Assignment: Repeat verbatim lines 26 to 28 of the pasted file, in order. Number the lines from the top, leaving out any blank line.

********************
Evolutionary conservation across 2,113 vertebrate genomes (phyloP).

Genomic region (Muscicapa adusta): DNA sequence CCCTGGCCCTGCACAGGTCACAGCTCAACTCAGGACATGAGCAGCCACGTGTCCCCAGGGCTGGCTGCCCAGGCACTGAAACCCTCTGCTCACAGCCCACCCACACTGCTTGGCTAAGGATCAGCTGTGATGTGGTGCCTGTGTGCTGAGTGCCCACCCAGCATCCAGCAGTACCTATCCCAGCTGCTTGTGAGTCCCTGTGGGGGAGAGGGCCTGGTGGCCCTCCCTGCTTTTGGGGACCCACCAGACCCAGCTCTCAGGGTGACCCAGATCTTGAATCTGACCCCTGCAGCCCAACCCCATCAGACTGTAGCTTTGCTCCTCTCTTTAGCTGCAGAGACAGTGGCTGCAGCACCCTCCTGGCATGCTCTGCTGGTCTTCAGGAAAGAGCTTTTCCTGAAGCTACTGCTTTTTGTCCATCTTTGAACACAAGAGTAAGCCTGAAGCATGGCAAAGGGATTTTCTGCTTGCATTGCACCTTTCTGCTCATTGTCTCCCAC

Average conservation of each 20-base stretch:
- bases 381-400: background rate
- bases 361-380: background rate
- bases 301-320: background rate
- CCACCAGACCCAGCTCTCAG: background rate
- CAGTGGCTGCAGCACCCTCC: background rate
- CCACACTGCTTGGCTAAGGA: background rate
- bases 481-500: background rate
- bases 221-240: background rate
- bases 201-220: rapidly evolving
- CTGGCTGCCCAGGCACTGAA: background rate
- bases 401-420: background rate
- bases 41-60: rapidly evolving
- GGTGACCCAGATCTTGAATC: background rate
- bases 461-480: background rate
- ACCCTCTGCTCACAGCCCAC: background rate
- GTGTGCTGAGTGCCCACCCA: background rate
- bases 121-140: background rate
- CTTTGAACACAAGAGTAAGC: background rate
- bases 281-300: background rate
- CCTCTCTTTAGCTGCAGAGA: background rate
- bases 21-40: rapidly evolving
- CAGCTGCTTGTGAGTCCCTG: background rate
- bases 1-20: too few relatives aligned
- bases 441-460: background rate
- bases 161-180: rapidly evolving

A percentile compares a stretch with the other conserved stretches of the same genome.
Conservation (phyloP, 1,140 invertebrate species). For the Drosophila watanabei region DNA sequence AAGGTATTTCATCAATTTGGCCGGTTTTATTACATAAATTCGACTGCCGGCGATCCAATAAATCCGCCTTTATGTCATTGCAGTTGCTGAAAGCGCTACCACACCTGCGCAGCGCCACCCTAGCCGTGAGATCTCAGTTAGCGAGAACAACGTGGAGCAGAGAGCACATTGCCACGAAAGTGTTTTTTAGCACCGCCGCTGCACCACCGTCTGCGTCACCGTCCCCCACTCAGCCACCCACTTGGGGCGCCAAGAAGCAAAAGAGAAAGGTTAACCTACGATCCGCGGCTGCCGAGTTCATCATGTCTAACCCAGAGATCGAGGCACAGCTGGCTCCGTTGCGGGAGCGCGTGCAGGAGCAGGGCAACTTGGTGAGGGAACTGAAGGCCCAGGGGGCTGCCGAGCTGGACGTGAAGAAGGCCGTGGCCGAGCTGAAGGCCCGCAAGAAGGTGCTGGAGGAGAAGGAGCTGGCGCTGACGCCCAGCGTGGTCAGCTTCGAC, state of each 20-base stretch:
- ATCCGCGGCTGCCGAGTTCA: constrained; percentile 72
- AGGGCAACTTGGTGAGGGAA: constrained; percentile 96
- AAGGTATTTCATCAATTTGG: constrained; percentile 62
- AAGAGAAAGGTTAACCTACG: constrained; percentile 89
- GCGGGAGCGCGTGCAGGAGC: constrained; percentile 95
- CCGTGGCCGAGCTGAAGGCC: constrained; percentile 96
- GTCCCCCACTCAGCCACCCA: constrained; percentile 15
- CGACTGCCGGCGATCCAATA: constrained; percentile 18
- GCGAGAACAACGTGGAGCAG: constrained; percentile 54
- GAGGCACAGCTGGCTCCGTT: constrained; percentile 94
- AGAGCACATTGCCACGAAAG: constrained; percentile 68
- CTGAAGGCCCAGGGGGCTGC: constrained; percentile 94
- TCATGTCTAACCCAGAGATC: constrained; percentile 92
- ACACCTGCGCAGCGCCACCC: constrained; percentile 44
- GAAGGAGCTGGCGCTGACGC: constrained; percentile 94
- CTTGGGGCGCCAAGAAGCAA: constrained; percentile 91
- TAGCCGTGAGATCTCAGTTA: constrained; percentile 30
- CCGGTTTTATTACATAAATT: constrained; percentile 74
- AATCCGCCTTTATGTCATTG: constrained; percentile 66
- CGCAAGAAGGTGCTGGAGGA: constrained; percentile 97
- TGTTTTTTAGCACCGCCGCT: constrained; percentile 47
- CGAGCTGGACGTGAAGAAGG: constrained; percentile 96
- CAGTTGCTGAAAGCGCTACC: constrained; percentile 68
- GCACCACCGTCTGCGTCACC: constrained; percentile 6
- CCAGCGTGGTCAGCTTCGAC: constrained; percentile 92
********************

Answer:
- bases 1-20: too few relatives aligned
- bases 441-460: background rate
- bases 161-180: rapidly evolving